Jason Project Adds Sense of Adventure To Learning Science
"I feel stu-u-upid," says Jenna Baker, grinning while holding around her waist the oversized white pants of a NASA spacesuit.
The pants, held up by red suspenders, make the Indiana 9th grader look more like a clown than an astronaut. But she's here at the Johnson Space Center with a serious purpose: trying to solve scientific problems with some of the space agency's top scientists, and, in just a few minutes, making the experience come alive for hundreds of thousands of other students who will be watching her across the country via satellite and the World Wide Web.
Ms. Baker, 15, and 27 other teenagers, as well as eight teachers, were lucky enough to be selected for this year's expedition of the Jason Project, the best-known and most sophisticated of a growing number of "virtual field trips" designed for schools.
Jenna Baker tries on a spacesuit as she and NASA engineer Phil
West, right, prepare for a Jason Project "telepresence" broadcast
to students around the world.
—The Jason Foundation for Education
Such trips can be as simple as a single adventurer communicating by electronic mail to a group of schoolchildren. But the Jason Project, led by Robert D. Ballard, the scientist who discovered the wreck of the RMS Titanic, is a multimillion-dollar effort backed by major corporations and education and scientific groups.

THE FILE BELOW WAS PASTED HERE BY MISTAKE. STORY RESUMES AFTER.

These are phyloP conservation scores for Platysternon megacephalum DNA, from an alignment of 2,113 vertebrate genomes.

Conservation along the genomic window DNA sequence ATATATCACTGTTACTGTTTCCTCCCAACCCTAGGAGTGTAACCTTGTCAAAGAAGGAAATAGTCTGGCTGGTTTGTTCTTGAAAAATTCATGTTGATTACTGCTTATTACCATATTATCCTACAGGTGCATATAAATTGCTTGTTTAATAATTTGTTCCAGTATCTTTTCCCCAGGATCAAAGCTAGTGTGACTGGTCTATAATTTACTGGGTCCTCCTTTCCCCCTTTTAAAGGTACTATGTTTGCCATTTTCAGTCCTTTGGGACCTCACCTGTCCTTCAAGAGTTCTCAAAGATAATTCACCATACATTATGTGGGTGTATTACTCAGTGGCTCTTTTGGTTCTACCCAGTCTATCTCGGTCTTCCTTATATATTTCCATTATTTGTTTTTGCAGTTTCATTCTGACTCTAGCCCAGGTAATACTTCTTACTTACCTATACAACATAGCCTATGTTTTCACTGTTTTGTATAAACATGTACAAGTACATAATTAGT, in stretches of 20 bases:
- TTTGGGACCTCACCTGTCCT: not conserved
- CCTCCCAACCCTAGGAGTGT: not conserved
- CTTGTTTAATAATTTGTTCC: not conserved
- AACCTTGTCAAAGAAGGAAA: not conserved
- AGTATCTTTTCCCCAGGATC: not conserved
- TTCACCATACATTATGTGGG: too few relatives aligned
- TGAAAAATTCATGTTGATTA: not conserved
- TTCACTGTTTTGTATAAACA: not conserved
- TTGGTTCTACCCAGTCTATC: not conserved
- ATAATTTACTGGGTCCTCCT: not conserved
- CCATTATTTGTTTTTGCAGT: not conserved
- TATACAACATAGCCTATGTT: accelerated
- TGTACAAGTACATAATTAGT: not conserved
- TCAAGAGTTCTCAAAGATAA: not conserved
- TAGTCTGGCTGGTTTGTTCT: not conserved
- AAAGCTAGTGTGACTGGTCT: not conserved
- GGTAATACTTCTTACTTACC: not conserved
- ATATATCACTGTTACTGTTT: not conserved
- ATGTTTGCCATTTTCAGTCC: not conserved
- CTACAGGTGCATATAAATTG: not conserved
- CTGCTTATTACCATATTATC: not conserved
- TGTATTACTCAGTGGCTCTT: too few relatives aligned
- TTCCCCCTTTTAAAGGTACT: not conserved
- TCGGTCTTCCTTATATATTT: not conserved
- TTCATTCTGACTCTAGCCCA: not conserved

Past Jason expeditions in the project's 11-year history have been held in locations such as Belize, Iceland, the Galapagos Islands, and Peru. This year's expedition used two sites—Houston and the waters off Key Largo, Fla.—for its five daily broadcasts, which ran Feb. 28 to March 10.
The Key Largo site focused on the Aquarius Underwater Laboratory, which is owned and operated by the National Oceanic and Atmospheric Administration.
The dual sites were used to explore the theme "Going to Extremes," which was designed to show students how scientists work in the extremes of outer space and undersea environments. The chief scientific skill they're learning is how to observe, Mr. Ballard said.
"When you look at being an astronaut or an aquanaut, the kids all say, 'That's what I want to be.' But you want to impress on them that there's a reason for going," he said. "You want to make an observation, collect a sample. You want to learn, say, about the coral reef systems of our world."
While the expedition takes place in Houston and Florida, 37 other sites are really the point of the Jason Project.
Those are the "primary interactive network," or PIN, sites—multimedia auditoriums where students can take part in the live, one-hour expedition reports. This year, about 400,000 students across the United States and in Bermuda, Mexico, Britain, and Australia took field trips to the PINs, which are generally operated by science museums or universities.
The project is moving more of its material online, as shown above.